Faith in Humanity

by Belinda Munoz on February 23, 2012

How do you keep your faith in humanity intact?

Or is it already far from intact, tattered around the edges, threatening to shred beyond repair at the slightest tug?

Or maybe you’re the type who doesn’t mess around in murky, fast-moving waters, opting instead to keep both feet planted where the pool is clear, chlorinated and ankle-deep, leaving no chance of teetering off balance.

Unraveling threads? Contaminated river? Shallow pool?

Mixed metaphors seem appropriate when we talk about the acts of inhumanity we human beings commit or allow others to commit without consequence. From the Syrian slaughter that is getting a lot of attention these days to the problem of gender violence plaguing every corner of the earth yet does not seem to garner enough attention any day, we homo sapiens are constantly challenging, confronting and perplexing each other with extreme abuses of power.

Why is the problem of violence a cross-cultural downfall among men? Is it because aggression is in their genes and that they need to have an outlet of acceptable expression, such as sports? Is it because violence is socially accepted in many cultures? UN Women Executive Director Michelle Bachelet says, “As a young girl in Chile, I heard a common saying: ‘quien te quiere, te aporrea’ (who loves you, beats you). I recall a woman say: ‘That’s just the way it is.”

Perhaps this conundrum has its roots in us not knowing or trusting our power. If we knew and trusted our power to do good in equal measure as our power to do harm, would men, even those in the most desperate of situations, resort to violence as readily? I don’t know. But I would like to think that someone who has the ability to strike a blow with his bare fist also has the ability to connect with another through a warm embrace. (If you feel like smiling, watch this video of free hugs in San Francisco.)

Faith in humanity? I grapple with this. Some days, mine gets caught in newly-sharpened scissors, cutting huge holes and fraying those delicate edges. Some segments of the proverbial tunnel are pitch-black and the most one can do is tough it out inch by inch. Sooner or later a ray of light will appear. Once again, here we go with the mixed metaphors.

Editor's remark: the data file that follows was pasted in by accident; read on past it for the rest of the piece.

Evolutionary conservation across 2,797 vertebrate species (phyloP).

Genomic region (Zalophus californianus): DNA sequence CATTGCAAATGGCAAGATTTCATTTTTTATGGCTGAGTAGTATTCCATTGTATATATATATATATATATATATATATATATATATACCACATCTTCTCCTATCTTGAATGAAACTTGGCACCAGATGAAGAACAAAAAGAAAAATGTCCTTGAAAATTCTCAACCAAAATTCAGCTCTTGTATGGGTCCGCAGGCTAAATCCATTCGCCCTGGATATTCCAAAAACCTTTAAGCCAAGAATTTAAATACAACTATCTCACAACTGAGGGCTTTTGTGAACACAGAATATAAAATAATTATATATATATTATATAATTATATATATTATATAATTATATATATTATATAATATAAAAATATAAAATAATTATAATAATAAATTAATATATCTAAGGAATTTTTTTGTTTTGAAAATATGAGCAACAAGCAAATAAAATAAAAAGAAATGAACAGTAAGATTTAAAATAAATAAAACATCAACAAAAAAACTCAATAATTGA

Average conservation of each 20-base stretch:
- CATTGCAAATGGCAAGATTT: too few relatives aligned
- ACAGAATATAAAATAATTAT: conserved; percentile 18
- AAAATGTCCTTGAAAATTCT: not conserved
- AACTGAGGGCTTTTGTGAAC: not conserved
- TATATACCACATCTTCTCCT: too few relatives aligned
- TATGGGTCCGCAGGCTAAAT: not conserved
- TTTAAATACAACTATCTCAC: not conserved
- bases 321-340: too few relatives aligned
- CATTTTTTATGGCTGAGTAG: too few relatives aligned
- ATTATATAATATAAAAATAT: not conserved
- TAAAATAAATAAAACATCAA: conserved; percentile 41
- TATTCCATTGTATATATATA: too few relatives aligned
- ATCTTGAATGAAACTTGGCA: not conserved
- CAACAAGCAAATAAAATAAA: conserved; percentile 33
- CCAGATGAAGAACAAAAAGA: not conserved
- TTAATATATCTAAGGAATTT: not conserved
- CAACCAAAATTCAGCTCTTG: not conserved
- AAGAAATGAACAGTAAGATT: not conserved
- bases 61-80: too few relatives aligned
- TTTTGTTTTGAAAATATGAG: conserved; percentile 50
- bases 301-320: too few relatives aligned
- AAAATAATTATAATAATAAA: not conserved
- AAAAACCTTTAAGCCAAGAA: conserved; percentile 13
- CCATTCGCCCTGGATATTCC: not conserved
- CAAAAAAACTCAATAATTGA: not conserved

Clearly, I don’t have the answers. But I’d like to share a couple of stories that remind me that, as much as my eyes tear over the cold, cruel acts human beings commit, it is still human beings who warm my heart.

A few days ago, I had the privilege of attending an inspiring, love-filled memorial celebration. A string quartet played the most heartfelt, stirring music; each note played with care. The reverend, ravishing and regal, delivered the most beautiful words of blessing and commendation, as though the words came directly from the heavens and into the packed chapel through her. A passage from one of my favorite books, The Prophet by Kahlil Gibran, filled the room as we all remembered a friend’s life with fondness. What made this memorial extraordinary was the words of praise given by our friend’s loving partner. Through memories, humor and stories, he not only honored the wonderful life of this special man, but he also encapsulated so much of what is good about being human — to love, to be loved, to do what you love, to grow, to work at being great at something, to dance, to laugh, to make and honor a commitment. There were tears, yes. After all, I am an emotional creature. But, ironic though it may seem, his eulogy inspired me and affirmed for me so many of the amazing gifts we receive through this one precious life.